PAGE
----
JOURNAL ARTICLE

Embolotherapy of pulmonary arteriovenous malformations: efficacy of platinum versus stainless steel coils

Vikash Prasad, Raymond P Chan, Marie E Faughnan
Journal of Vascular and Interventional Radiology: JVIR 2004, 15 (2 Pt 1): 153-60
14963181

PURPOSE: To compare the results of embolotherapy of pulmonary arteriovenous malformations (PAVMs) with use of platinum versus stainless-steel coils.

MATERIALS AND METHODS: From a database of 78 consecutive patients with PAVMs treated by embolotherapy between May 1992 and September 2001, 54 patients with 306 PAVMs were selected for retrospective evaluation. Exclusion criteria were PAVMs with less than 12 months of follow-up computed tomography (CT) of the thorax (n = 15), embolotherapy with a mixture of embolic materials (n = 8), and repeat embolotherapy for previous treatment failures (n = 1). Successful treatment was defined as complete resolution of the aneurysm sac and draining vein on follow-up CT (all patients) and/or absence of contrast material flow through the PAVM on pulmonary angiography (n = 27).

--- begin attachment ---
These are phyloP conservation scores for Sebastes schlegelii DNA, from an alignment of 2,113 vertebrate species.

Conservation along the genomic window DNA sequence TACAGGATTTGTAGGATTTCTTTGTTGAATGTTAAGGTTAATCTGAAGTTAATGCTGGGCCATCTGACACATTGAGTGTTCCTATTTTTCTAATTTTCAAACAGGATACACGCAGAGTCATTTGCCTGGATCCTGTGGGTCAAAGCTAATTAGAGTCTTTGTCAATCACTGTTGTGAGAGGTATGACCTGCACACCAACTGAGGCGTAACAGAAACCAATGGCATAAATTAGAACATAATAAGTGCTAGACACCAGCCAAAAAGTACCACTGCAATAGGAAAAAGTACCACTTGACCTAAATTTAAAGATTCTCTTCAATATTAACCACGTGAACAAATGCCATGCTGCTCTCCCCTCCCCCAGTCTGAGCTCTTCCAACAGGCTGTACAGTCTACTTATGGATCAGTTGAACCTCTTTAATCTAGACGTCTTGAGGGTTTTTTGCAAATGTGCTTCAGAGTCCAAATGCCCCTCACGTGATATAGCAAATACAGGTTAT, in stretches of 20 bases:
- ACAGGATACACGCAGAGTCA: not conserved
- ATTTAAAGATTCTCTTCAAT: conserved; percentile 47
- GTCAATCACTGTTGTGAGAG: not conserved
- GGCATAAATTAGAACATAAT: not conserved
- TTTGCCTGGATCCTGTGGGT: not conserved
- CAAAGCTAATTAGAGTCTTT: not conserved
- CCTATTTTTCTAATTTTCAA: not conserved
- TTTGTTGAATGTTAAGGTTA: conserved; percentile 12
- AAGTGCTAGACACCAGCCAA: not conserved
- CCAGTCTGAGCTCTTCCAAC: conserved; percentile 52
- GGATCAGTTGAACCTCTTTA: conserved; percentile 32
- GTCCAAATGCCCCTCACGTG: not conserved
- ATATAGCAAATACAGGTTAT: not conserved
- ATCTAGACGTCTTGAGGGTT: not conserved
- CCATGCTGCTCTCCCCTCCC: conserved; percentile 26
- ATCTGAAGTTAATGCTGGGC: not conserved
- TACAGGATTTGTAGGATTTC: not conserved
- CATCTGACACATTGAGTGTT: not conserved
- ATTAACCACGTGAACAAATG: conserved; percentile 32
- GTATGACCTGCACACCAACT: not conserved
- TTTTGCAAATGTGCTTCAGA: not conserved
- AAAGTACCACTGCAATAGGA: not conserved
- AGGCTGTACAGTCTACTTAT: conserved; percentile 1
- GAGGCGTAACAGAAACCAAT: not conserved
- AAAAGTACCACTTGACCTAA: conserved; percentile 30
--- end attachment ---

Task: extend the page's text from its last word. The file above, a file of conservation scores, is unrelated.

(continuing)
RESULTS: Of 267 PAVMs embolized with stainless-steel coils, 249 (93.3%) were successfully occluded (mean follow-up, 3.1 years). Of 39 PAVMs embolized with platinum coils, 35 (89.7%) were successfully occluded (mean follow-up, 2.1 years). There was no significant difference in success between the two groups (P =.5). The mean feeding artery size was significantly larger (P <.0001) in the platinum group (4.3 mm) than in the stainless-steel group (3.5 mm). Potentially serious complications included coil reflux (n = 3), PAVM perforation (n = 2), self-limited neurologic deficit (n = 2), and systemic embolization of a coil (n = 1) in the stainless-steel group, and PAVM perforation (n = 2) in the platinum group. There were no long-term sequelae.

CONCLUSIONS: Coil embolotherapy is highly efficacious, with no statistically significant difference between platinum and stainless-steel coils. The slightly higher proportion of sustained occlusion with stainless-steel coils may be partly explained by the larger mean feeding artery size in the platinum group. The study is limited by the small sample size of the platinum group.

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